Monday, August 29, 2011

Vella vadai, the sweet Indian donuts!

"Athai, how much uzhundu (urad dal) shall I add to make vella vadai?"             (Athai = ma in law)

"Hmm may be kal padi"                                                 (Kal padi - the 250 ml traditional measuring cup)

"And vellam?"                                                                                                             (vellam = jaggery)

" have to add it along until you can shape them into vadais.."


Ma in law makes 'Vella vadai' really well. Ask her the recipe, she stammers!

The most difficult source to extract a recipe from, is thus her! ;) Hope she doesn't read this! ;)

I am not at all a fan of these sweet vadais but had wanted to try this and blog for quite some time. These cuties are traditional and probably disappearing from our tea tables ! I had googled to find the recipe a while ago but was not happy with the results.

Just 2 major ingredients and all you have to be careful is with the measurements and the consistency, meaning more chances of a mess up!

So, how did I make them, finally?

 Ma was off to the nearby town for a couple of days and I was asked to take care  of ammayi and the house..
On another note, I dint utter a word about her Godhumai jira  put up in the site but I knew Ammayi simply loves these vadais.

Our maid Azhakamma, fondly addressed as Aggu, who serves my in-laws for the past 2 decades, came to my support..:). But she was again confused with the measurements but we decided to do it together and amaze Athai ( for me, a chance for a loud evil laugh, contented to have taken that sweet revenge) when she got back home ;)

Aggu asked me to soak a cup of urad dal, crush a ball of jaggery and weigh, while she grinds in the Aattu kal or the grinding stone. She'll keep on adding as ma in law mentioned, and I should weigh the remaining jaggery finally after the grinding. That way, we could measure the right amount of jaggery that went in.
Love you Aggu! :)

Here's how we made, that yielded 20 medium sized vadais.

 Vella Vadai / Urad Dal Jaggery Dumplings


Whole urad dal / Uruttu uzhunthu- 1 cup or 150 gms
Jaggery/Vellam- 120gms or 3/4 cup after ground coarsely and measured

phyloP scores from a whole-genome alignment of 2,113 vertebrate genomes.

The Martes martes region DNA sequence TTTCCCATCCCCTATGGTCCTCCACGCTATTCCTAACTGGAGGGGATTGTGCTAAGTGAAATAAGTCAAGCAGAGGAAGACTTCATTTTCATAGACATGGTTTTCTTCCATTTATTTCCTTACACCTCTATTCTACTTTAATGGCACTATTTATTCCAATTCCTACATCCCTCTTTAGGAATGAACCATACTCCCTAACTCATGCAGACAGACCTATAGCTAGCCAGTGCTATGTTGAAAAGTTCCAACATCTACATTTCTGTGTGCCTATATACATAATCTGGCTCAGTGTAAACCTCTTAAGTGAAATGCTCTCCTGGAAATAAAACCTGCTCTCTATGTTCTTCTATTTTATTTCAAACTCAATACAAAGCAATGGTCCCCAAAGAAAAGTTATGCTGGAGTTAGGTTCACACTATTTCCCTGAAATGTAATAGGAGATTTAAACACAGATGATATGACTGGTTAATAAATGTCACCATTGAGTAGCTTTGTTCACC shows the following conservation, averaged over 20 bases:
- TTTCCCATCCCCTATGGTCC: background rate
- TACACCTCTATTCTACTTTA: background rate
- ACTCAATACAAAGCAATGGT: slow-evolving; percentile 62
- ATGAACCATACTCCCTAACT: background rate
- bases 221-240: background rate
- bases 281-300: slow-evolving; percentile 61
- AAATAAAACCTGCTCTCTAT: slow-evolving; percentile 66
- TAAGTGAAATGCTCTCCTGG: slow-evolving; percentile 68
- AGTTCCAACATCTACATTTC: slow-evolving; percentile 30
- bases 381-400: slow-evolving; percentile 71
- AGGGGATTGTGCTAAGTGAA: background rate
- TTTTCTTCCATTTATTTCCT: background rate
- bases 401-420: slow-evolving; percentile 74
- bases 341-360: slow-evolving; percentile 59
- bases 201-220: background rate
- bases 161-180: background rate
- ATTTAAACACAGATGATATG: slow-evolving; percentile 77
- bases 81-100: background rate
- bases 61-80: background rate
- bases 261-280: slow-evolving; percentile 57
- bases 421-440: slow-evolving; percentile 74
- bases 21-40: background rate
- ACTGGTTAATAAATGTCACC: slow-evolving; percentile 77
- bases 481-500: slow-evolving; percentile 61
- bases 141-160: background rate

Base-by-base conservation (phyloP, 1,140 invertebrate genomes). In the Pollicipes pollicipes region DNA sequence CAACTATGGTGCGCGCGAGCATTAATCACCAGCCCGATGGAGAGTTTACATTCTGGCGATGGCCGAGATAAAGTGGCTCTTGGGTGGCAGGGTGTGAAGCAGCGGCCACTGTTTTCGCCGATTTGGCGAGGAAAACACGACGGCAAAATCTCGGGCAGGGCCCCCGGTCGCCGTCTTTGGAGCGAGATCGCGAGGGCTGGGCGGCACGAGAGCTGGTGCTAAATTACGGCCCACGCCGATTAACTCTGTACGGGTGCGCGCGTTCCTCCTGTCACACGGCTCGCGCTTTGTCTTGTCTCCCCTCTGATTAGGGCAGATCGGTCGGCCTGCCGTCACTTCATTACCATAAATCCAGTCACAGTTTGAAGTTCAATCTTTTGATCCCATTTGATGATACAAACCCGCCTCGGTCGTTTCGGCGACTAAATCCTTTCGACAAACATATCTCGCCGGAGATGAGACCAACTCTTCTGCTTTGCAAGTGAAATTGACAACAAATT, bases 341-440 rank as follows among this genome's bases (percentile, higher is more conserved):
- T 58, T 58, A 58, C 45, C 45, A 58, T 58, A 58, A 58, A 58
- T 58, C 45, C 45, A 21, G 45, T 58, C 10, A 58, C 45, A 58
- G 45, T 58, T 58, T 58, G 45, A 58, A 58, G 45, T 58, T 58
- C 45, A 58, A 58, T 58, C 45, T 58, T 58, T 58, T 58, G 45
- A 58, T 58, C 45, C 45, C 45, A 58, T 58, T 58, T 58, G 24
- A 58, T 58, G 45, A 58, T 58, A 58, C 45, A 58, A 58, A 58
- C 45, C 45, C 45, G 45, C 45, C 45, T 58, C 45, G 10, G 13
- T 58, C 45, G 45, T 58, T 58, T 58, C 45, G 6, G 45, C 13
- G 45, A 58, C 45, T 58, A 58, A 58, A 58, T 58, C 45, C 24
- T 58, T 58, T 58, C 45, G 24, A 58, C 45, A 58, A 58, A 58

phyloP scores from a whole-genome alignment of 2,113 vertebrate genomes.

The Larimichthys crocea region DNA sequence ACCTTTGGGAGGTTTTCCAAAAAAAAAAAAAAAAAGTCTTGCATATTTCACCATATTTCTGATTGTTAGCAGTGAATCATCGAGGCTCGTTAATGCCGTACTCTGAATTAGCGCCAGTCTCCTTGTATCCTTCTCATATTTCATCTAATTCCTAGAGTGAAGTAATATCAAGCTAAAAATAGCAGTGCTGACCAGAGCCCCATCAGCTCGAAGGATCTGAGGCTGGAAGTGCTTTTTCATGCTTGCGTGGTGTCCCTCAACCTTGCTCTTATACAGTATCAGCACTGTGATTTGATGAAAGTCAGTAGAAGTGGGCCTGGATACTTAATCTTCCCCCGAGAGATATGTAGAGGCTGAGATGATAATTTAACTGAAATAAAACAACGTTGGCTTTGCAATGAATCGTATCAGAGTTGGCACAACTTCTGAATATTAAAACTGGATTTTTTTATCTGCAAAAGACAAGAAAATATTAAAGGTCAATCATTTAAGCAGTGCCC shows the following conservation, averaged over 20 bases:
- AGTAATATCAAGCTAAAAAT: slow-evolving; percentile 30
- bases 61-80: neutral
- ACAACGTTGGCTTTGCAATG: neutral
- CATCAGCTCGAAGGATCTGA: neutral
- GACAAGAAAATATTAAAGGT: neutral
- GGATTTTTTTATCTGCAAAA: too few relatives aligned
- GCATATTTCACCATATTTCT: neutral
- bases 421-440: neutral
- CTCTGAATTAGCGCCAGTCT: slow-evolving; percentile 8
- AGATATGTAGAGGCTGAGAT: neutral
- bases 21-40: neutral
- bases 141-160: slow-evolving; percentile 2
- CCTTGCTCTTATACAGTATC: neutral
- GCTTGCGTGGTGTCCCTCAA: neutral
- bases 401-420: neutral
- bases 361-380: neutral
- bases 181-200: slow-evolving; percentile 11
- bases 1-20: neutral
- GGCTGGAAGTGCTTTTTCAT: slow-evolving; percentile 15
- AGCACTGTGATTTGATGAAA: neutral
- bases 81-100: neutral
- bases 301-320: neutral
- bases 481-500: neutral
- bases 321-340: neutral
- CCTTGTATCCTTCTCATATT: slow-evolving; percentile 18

Pinch of salt
Oil- to deep fry


Wash and soak urad dal for not more than 1/2 an hour.

Drain water completely. Spread on a dry towel and wipe gently to remove water sticking to it.

The Aattu kal (grinding stone) was washed and wiped with a towel to remove moisture.
The urad dal and the jaggery was ground together without adding even a drop of water!

Half way through..

Salt was added and the stone was rolled for a few more times for the final sticky sweet dough.

which was transferred to a flat bowl.

Now, shape them one by one into vadais with fingers dipped in water.

And deep fry in hot oil.

The oil should not be smoking hot. Keep the flame to minimum and

 fry 1 or 2 at a time. The vadais cook very fast and attain the brown colour. So take care not to over cook / brown them.

They look almost like medhu vadai or the spicy urad dal vadais but have a deeper brown hue due to the added jaggery, if you can't make out the real colour here.

A peep into the soft insides.

Obviously Aggu did the grinding part. She never let me try in a mixie and I really have no idea how these vadias would turn out if done so. Would appreciate if anyone would try the grinding part in a mixie and let me know about the outcome.

Preparing this post demanded 2 whole days as I had to do the editing, uploading and typing whenever I could grab some time in the system at my in law's place, amidst the commitments.

Clicking the publish button while Athai is savouring my vadais....of course me with those devilish grins ;)
(if you don't understand the reason of these wicked smiles, you have missed the intro, please scroll up and read again)

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Monday, August 22, 2011

Godhumai Jira / Instant Wheat Flour Halwa


mastered 'Godhumai Jira' from 'Ammayi, my husband's maternal Grandma. Years back, as a newly wed she amazed me each time she made this sweet in a jiffy for the unexpected guests who would simply admire the heavenly taste!